can’t imagine

Date Submitted: 09/11/2008
Author Info: Daughn (New York - USA) 
Occupation: Administrative
Lived in NY on 9.11.01?: No
Knew someone who perished?: No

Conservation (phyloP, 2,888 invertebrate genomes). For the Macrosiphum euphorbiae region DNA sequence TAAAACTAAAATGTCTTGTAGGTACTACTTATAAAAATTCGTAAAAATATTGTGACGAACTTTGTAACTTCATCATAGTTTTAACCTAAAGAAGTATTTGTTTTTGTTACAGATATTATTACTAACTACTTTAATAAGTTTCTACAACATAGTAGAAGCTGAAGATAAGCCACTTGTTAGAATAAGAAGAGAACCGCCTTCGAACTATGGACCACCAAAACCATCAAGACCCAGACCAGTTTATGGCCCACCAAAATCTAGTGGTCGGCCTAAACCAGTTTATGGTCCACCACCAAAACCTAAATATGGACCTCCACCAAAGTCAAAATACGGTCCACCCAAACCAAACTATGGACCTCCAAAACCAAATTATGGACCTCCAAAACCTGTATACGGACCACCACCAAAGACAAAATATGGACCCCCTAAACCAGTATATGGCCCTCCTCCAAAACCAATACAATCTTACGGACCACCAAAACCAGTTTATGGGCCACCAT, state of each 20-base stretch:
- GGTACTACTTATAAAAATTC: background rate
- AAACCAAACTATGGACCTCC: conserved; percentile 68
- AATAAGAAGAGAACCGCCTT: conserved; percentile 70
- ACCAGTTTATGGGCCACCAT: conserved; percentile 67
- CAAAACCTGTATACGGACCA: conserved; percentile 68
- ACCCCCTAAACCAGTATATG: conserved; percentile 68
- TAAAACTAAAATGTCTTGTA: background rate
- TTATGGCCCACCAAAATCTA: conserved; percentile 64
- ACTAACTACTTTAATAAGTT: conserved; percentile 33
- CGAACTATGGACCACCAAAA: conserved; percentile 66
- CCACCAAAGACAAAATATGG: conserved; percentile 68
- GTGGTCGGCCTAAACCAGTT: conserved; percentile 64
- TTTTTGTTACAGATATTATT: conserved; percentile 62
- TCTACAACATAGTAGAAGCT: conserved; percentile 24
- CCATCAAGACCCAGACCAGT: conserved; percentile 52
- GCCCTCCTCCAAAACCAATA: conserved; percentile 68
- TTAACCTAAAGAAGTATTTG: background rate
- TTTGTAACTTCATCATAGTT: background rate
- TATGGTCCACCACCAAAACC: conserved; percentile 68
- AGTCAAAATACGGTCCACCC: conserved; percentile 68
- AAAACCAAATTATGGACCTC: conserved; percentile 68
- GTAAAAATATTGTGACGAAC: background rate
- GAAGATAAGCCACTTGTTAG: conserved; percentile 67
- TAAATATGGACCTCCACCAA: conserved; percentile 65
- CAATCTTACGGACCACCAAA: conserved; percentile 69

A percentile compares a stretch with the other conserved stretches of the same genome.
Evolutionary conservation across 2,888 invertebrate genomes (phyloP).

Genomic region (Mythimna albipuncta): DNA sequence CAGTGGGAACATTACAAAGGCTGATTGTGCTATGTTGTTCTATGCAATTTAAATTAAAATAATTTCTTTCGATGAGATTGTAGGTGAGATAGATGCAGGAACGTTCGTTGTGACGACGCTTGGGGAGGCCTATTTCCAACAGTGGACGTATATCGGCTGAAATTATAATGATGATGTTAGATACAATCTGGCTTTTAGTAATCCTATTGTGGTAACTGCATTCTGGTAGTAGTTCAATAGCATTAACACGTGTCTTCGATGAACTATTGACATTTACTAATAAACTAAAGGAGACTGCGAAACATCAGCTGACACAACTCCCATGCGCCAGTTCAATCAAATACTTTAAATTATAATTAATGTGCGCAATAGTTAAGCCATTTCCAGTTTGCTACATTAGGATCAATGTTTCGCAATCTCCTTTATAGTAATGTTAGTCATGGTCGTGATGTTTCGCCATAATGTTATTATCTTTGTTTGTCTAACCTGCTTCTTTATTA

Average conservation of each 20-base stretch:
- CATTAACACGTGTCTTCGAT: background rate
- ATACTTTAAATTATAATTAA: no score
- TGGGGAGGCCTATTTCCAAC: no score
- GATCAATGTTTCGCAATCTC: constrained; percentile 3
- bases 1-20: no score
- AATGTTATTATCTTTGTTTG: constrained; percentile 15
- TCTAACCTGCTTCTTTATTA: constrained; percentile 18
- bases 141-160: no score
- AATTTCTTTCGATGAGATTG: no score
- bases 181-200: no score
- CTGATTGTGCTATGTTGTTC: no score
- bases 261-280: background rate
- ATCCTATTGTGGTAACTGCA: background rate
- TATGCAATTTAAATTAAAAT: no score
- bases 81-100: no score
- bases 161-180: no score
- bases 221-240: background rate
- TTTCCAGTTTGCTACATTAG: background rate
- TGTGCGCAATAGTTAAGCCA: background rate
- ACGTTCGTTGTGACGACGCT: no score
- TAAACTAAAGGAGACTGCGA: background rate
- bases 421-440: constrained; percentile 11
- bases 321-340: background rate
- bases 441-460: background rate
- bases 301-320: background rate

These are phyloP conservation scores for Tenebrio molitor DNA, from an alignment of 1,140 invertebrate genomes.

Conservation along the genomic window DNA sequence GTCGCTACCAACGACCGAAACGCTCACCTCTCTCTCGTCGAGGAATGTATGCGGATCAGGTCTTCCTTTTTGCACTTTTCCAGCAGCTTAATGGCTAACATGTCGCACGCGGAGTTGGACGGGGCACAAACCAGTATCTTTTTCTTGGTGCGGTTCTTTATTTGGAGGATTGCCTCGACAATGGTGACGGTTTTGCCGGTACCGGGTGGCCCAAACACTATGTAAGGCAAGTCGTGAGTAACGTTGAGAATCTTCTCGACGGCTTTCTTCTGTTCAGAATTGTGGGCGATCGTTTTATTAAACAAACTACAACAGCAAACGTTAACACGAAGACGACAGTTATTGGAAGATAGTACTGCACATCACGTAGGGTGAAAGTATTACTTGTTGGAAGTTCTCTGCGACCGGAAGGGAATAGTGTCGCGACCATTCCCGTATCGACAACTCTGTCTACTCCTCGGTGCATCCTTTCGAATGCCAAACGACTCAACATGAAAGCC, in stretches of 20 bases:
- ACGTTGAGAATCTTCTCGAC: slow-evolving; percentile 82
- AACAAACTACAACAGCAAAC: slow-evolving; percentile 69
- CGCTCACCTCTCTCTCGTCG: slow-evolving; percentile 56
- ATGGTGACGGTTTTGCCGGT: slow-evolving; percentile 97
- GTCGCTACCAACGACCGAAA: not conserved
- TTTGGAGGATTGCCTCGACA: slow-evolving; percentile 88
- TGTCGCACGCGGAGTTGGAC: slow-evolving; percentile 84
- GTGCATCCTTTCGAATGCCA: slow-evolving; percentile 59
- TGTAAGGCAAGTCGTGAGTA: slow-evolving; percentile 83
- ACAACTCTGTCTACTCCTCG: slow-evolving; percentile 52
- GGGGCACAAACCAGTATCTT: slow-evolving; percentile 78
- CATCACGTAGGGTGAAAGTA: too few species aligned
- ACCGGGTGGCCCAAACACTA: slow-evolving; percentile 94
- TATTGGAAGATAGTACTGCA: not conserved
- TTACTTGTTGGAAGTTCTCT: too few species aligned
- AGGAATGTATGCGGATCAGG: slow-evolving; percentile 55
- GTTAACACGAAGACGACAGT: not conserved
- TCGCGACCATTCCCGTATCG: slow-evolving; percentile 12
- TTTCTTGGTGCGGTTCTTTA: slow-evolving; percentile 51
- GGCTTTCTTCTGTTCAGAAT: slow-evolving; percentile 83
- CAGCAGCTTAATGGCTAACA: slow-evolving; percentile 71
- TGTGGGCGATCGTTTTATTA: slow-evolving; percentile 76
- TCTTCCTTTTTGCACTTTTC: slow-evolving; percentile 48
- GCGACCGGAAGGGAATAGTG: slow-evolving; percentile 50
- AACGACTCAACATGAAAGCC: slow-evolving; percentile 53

We lived in the Caribbean at the time. My son was six days from his third birthday. I was getting ready to go back to work on October 1st after being a stay-home mom for his pre pre-school years. We finished breakfast and his sitter arrived. I had some birthday party shopping to do. The Good Morning was on in the livingroom. I walked from the kitchen and glimpsed a shot of New York skyline with burning buildings. I thought “Why must they film these stupid movies that depicts buildings, beautiful buildings blowing up?” Here was some stupid movie trailer of a beautiful blue sky day in NY with burning buildings. My New York skyline, the Manhattan I watched from the train as we rolled across the bridge. The skyline that EVERYONE in the world seemed to know or want to know. So I paused to think of the good of NYC, of my aunt who works right there in the World Trade… I was thinking how great she was, but then my gut wrenched. The television was saying the building was on fire. It wasn’t a movie trailer it was the news! It was real! My stomach dropped. I watched the smoke billowing out. They were saying North tower was hit. My mind raced which tower was my aunt in? North no she transferred over to the South or was it the other way around. Morgan Stanley had tons of offices there. Which was she in! Think she was up high in 1993… and they moved down? No some offices moved down. I grabbed the phone and the phone book and found her number. It was a direct line so she would pick up. It didn’t ring. As I was on the phone the South tower was hit. My knees buckled. I screamed and the sitter came to the livingroom. I was babbling about my aunt being in there. I was praying to God to spare her. Spare all of them. Spare all of us. Spare the world if this is the end. I watched the live coverage. 5000 miles away. I watched the towers burn. I cried. I called her. The lines were giving busy messages. I didn’t know what to do. I watched in horror for an hour and a half as the towers burned and fell like special effects. I became hysterical. They killed my aunt. But i didn’t feel that she was dead. I would feel it. She loved you true and imprinted on your heart in a way that you were sure to feel if she were gone. She often called me the daughter she didn’t have. She had boys. MY COUSINS! I reached for the phone and called the eldest. He was on his way out his office door and jumping into his car. He was driving to NYC from toronto to find her. FIND HER?! No she wasn’t lost or dead or anything. She couldn’t be. He didn’t feel she was dead either. We kept in touch as he drove the 345 miles in just under 4 hours (porsche 911 going against the tide of people fleeing NYC) We finally located her husband. He had a call from her outside the South tower. That’s where she was standing after the first tower was hit. But they were told it was nothing and they could return to the office as the emergency crew had things under control. Then as she entered the building the North tower was hit and a wall of fire engulfed the lobby from the elevator. He left work to go to her. He KNEW she couldn’t be dead. He would have felt it. He felt she was alive. We were right. He found her walking across the Brooklyn bridge. She was a mess. She was helping collegues who were injured. She made people leave the bodies of the collegues who jumped and lay crumpled on the sidewalks. She held it together until he reached her and held her then she broke apart. But he held her. That night when I spoke to her she sounded so different. She sounded broken. I had never heard her sound so afraid. The images of her friends and co-workers haunt her to this day. Her voice as it cried “They jumped Shelly (my childhood name)! They were so scared that they jumped! I knew that day the earth had shifted on it axis a bit because the collective horror of this day had moved the whole world.


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